• Elk numbers are generally above the long-term average, and calf survival through the summer months appears to be higher than in recent years. A special permit is required to hunt bull elk in hunting districts 250 and 270, the Upper Bitterroot, to allow bull numbers to rebound, and in the northwest quarter of hunting district 212 to help encourage elk to redistribute from private ranches to public land. The boundaries between hunting districts 240, 250 and 270 were changed to reflect elk movement patterns documented in the Bitterroot Elk Study. 


Region 3—Southwestern Montana

  • Elk are well above population objective in the Gravelly Mountains and the same is true for the Tobacco Roots. In the Highlands, Whitetail and Bull Mountains, elk are slightly above average population, hence the nine-day cow season. In the Dillon area to the south, populations vary from district to district with some seeing slight dips in elk populations, but some seeing higher numbers. Heading east, Townsend area numbers are steady to high depending upon the area; however, elk availability to the public is quite variable depending upon the level of access to private land. Elk are above objective in the Bridgers, and within objective in the upper Madison, Spanish Peaks, and lower Gallatin. Elk numbers are below objective in the upper Gallatin Canyon and portions of the Madison. Meanwhile, elk numbers are stable in Paradise Valley and Gardiner and high and increasing in the Shields Valley.


Region 4—Central Montana

  • Elk populations are in fine shape. The challenge for hunters in areas along the Rocky Mountain Front, central Montana's island mountain ranges, or in the Missouri River Breaks will be obtaining access.


Regions 5 — South Central Montana

  • Elk numbers along the Beartooth Face and in the Crazy Mountains, Big Snowy Mountains, Bull Mountains and southeastern Belt Mountains are at all-time highs, though most are restricted to private land where access is difficult. Harvest will likely be slightly higher than last year.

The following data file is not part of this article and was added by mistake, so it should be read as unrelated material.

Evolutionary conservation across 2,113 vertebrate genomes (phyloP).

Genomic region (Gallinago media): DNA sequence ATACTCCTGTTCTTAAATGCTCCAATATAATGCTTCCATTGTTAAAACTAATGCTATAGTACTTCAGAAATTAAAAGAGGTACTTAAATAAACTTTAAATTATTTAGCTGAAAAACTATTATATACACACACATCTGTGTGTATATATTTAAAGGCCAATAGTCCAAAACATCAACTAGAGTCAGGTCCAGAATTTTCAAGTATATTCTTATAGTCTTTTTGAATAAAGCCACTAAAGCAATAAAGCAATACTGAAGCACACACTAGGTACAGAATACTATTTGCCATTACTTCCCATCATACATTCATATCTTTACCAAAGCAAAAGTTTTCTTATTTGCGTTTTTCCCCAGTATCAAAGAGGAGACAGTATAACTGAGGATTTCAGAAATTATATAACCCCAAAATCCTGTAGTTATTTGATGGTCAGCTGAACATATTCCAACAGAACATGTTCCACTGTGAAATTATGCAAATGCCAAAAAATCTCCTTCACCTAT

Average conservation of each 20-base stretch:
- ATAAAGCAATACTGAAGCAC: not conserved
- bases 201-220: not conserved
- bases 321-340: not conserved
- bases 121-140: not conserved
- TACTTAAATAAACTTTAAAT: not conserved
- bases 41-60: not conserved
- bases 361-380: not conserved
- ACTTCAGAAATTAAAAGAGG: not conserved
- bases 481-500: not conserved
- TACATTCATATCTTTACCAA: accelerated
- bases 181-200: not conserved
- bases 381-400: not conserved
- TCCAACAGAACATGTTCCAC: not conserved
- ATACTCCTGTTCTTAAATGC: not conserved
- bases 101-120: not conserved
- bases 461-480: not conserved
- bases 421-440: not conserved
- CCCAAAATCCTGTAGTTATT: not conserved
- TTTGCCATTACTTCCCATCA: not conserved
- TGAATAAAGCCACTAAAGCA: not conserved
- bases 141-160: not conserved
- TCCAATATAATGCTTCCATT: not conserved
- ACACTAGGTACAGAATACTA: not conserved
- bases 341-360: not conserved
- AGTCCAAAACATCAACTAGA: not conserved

Region 6—Northeastern Montana

  • Elk numbers are at or above management objectives in most hunting districts. All elk hunting in the Bears Paw Mountains and the Missouri River Breaks is by special permits awarded via the annual drawing. Elk in these areas are most often found in core-habitat areas a mile or more from active roads and other human activity. However, elk densities are lower in the general-season hunting area north of U.S. Highway 2.


Region 7—Southeastern Montana

  • While not typically a hot spot destination, outside of the Missouri Breaks, elk numbers throughout the region continue to increase.  As a result, populations are above FWP's management objectives in all hunting districts. Outside of the Missouri Breaks and the Custer National Forest, elk are primarily found on private land where public hunting access is limited.

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2014 Antelope hunting outlook

Things are looking up for Montana antelope with populations continuing to recover from previous years' winter mortality and reduced recruitment in central and eastern Montana.

This year, there are even a few more special licenses available reflecting that reduced but improving status. 


Make sure your warming fire is DEAD OUT this hunting season

Hunting season is a very exciting time for many Montanans, as well as out-of-state visitors who come to hunt in Montana. As you prepare for your hunting trip, make sure you have plenty of water to put your warming fire out completely. Vegetation is dry and wildland fires can still occur. Do your part to ensure you do not start a wildland fire. Before you head outdoors know the below items.


Fergus Bus Activity Schedule for 9/15-9/27

Mon.   FB  fr/so          arrive in Roundup by 3:30 pm

9/15                            Load - 1:45 pm   Leave - 2:00 pm
Tues.  VB  fr/jv/v        arrive in Belgrade by 3:00 pm
9/16                           Load - 11:15      Leave - 11:30 am